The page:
It’s the evening before a big pitch and suddenly you realise your Mini-DVI adaptor is missing. What do you do? The answer may soon lie In the basement of Oslo’s Innovation Park, thanks to the folks at SkyLib.
SkyLib is an app that makes your physical stuff searchable, to you, your close friends, your local community or the entire world. You can search around your current GPS position for something you need right now, and borrow or buy it.
The original idea came to CTO Geir Engdahl when he needed to borrow a special screwdriver to repair his laptop, but the project has grown into something far greater, with global ambitions. SkyLib is currently in beta mode and you are invited to try it out at www.skylib.com.
A project like this needs a superstar team and SkyLib has one. CEO Marius Ulstein-Brokner worked in classifieds for 15 years and like so many great startup ideas it began with the light-bulb moment: “there must be a better way to do this.” He involved his friend and experienced business manager Olav Djupvik. The project gained traction when the duo met Engdahl, fresh from a three-year stint at Google Canada, eager for a challenge, and already working on a similar idea. The three got together and SkyLib was born.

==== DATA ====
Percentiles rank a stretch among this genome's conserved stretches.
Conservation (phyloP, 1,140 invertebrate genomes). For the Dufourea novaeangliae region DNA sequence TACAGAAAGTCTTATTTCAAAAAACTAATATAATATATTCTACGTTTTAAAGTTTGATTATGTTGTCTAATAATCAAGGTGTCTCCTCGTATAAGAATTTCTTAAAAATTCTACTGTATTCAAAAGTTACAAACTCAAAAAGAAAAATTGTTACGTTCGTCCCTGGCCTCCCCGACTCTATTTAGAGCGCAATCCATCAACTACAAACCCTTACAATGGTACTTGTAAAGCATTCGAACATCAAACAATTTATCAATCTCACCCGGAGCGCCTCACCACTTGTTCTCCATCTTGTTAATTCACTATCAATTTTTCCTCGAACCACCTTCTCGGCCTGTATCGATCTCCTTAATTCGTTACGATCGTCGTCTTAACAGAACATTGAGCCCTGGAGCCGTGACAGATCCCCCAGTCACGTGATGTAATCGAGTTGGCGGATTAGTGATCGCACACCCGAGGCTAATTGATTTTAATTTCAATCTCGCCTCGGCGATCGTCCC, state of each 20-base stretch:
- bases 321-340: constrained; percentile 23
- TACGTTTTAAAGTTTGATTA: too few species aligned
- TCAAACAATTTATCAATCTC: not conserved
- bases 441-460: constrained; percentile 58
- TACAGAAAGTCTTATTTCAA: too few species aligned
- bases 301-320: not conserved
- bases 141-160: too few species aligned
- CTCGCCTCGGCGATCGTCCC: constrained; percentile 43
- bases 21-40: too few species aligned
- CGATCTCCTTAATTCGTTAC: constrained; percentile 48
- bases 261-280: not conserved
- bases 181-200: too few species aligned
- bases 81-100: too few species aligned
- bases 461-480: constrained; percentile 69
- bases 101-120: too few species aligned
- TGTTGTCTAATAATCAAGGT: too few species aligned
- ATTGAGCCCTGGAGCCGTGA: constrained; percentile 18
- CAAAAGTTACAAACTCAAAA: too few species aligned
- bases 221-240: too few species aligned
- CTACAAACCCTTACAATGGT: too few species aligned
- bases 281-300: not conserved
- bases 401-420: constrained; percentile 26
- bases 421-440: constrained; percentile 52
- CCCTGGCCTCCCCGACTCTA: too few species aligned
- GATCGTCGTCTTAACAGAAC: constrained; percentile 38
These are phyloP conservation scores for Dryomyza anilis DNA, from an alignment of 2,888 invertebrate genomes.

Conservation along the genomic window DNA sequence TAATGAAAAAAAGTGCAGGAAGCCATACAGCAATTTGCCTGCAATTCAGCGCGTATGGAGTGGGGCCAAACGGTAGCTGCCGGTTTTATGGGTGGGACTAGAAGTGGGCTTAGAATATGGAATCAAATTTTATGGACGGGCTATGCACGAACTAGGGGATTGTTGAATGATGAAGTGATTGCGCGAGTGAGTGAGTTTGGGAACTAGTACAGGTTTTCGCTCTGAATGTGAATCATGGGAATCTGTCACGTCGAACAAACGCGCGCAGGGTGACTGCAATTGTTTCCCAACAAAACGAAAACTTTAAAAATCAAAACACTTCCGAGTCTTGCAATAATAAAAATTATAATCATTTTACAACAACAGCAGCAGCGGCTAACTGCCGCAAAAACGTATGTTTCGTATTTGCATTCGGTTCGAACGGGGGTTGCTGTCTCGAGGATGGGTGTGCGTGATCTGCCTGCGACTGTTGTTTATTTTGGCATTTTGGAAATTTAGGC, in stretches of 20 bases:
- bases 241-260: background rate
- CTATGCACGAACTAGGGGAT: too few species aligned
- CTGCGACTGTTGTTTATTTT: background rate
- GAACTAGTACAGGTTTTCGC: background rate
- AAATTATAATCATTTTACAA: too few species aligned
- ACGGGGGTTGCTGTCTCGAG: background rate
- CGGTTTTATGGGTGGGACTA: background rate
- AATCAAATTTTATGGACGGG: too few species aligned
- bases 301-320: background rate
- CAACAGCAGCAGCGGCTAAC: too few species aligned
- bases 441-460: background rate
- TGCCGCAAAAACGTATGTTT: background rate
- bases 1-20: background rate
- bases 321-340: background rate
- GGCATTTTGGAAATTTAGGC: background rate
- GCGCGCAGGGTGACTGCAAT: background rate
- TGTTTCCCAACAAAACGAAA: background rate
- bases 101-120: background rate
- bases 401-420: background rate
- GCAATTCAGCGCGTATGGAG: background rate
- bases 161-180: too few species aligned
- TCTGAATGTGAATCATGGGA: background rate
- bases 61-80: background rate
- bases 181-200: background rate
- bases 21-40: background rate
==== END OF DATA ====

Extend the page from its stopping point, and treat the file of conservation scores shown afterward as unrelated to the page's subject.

“We want to make it really simple to make your stuff available online. In the process I created this app to scan barcodes, which means it’s really easy to add your books or DVDs to the site, although it can be used for anything”, says Engdahl.
SkyLib CEO Marius Ulstein-Brokner explains the potential uses: “The reason you use SkyLib to digitise your stuff may vary. Maybe you want to keep track of your own items for insurance purposes, or rent or sell things you already own. I have my car on SkyLib, for trusted friends only, but all my gardening tools and children’s ski equipment are there for my neighbours to borrow or even buy.
“As a green company we want to make it easier not only to buy and borrow used items, but to encourage that activity locally. But that applies globally – we could be most useful in developing countries, for example”
What stands out for me is the potential of the underlying technology. It’s not just a prettier Craiglist, it’s a complete system allowing you to digitise and manage a library of physical products within your existing networks. There are many potential uses for this technology and it will be fascinating to see where SkyLib are this time next year.
A former IT Project Manager, David Nikel now works as a technology writer in Norway. He helps Norwegian companies communicate in English and reports on the entrepreneurial scene for ArcticStartup.